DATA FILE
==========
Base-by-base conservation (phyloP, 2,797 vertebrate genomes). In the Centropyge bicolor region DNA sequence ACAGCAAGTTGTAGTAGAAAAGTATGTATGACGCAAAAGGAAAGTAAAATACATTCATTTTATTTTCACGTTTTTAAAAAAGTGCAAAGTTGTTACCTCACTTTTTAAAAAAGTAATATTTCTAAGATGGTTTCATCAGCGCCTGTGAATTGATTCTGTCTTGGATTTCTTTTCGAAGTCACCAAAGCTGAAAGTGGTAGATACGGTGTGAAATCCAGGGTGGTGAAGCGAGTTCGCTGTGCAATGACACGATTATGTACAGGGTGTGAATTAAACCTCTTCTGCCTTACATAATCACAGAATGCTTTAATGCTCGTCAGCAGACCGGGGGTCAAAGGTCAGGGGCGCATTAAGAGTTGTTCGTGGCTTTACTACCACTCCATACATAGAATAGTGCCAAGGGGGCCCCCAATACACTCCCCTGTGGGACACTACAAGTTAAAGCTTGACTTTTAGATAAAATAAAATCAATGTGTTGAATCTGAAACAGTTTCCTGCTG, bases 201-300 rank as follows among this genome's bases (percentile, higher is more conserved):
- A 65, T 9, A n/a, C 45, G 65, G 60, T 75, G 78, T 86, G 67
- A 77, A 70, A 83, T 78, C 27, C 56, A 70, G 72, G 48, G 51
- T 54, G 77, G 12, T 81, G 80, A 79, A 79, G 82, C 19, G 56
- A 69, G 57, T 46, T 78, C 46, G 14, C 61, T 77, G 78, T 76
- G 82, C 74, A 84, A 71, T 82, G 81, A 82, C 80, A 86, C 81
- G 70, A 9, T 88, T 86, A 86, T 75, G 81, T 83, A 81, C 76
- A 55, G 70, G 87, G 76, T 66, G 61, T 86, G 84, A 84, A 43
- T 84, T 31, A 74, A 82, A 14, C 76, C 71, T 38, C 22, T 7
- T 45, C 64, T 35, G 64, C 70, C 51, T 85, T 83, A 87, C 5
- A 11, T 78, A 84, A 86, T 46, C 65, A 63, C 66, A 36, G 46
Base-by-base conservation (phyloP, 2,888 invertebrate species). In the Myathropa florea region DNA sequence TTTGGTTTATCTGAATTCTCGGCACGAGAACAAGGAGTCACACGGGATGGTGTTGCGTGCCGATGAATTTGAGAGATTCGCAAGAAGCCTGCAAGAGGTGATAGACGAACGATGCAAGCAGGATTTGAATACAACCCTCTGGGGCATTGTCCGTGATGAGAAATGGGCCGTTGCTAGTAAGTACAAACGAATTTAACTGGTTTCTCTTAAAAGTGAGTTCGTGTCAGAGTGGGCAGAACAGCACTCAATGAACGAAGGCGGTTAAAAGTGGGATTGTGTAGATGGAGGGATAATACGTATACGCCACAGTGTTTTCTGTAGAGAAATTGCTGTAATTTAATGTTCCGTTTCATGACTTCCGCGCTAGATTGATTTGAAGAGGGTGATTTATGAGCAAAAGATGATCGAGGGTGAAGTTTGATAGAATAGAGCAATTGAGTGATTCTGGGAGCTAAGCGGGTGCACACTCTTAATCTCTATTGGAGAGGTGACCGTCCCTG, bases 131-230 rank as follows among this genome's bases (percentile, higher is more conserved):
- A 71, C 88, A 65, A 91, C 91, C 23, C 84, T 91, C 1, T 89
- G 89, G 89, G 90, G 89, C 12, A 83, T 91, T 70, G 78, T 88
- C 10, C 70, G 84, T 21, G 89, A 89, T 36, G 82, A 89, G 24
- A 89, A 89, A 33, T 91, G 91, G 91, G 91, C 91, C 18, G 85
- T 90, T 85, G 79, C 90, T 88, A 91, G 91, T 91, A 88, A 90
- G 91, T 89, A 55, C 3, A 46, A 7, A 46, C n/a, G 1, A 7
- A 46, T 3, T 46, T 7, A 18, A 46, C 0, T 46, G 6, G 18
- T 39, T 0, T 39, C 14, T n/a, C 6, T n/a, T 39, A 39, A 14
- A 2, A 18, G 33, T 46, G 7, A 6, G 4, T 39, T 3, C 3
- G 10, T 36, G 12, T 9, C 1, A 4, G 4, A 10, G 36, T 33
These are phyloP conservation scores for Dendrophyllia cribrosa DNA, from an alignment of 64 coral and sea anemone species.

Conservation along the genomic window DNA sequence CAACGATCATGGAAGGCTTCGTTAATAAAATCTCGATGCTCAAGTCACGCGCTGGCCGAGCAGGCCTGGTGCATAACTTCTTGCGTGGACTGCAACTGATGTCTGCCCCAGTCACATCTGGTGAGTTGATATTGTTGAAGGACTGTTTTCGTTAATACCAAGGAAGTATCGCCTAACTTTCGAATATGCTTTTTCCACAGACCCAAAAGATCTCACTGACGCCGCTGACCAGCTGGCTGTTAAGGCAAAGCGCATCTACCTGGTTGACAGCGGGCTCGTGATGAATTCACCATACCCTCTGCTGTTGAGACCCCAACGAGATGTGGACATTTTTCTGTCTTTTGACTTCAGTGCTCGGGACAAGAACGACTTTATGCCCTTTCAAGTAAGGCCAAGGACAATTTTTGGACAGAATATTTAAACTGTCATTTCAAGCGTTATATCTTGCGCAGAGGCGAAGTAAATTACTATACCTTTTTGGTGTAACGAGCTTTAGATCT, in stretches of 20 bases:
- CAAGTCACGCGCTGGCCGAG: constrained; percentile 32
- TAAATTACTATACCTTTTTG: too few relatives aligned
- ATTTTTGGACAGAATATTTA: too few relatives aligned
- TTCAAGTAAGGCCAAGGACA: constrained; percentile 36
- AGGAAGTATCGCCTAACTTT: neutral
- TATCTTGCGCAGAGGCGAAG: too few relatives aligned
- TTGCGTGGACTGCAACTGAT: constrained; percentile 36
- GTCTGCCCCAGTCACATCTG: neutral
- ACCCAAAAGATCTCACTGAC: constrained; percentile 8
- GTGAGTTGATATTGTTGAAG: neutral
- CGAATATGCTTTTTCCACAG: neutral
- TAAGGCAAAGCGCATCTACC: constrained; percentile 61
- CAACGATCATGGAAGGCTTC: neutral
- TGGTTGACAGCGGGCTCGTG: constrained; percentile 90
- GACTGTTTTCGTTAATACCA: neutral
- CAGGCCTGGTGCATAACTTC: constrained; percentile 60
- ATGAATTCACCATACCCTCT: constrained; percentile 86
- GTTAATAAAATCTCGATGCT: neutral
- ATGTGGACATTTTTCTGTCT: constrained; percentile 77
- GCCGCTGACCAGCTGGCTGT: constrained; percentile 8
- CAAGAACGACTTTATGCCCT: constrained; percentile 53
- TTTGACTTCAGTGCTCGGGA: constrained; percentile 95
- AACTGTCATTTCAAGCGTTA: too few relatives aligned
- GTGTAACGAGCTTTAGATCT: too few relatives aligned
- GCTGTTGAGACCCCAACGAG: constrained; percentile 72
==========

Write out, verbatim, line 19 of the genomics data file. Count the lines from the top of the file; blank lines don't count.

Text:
- A 46, T 3, T 46, T 7, A 18, A 46, C 0, T 46, G 6, G 18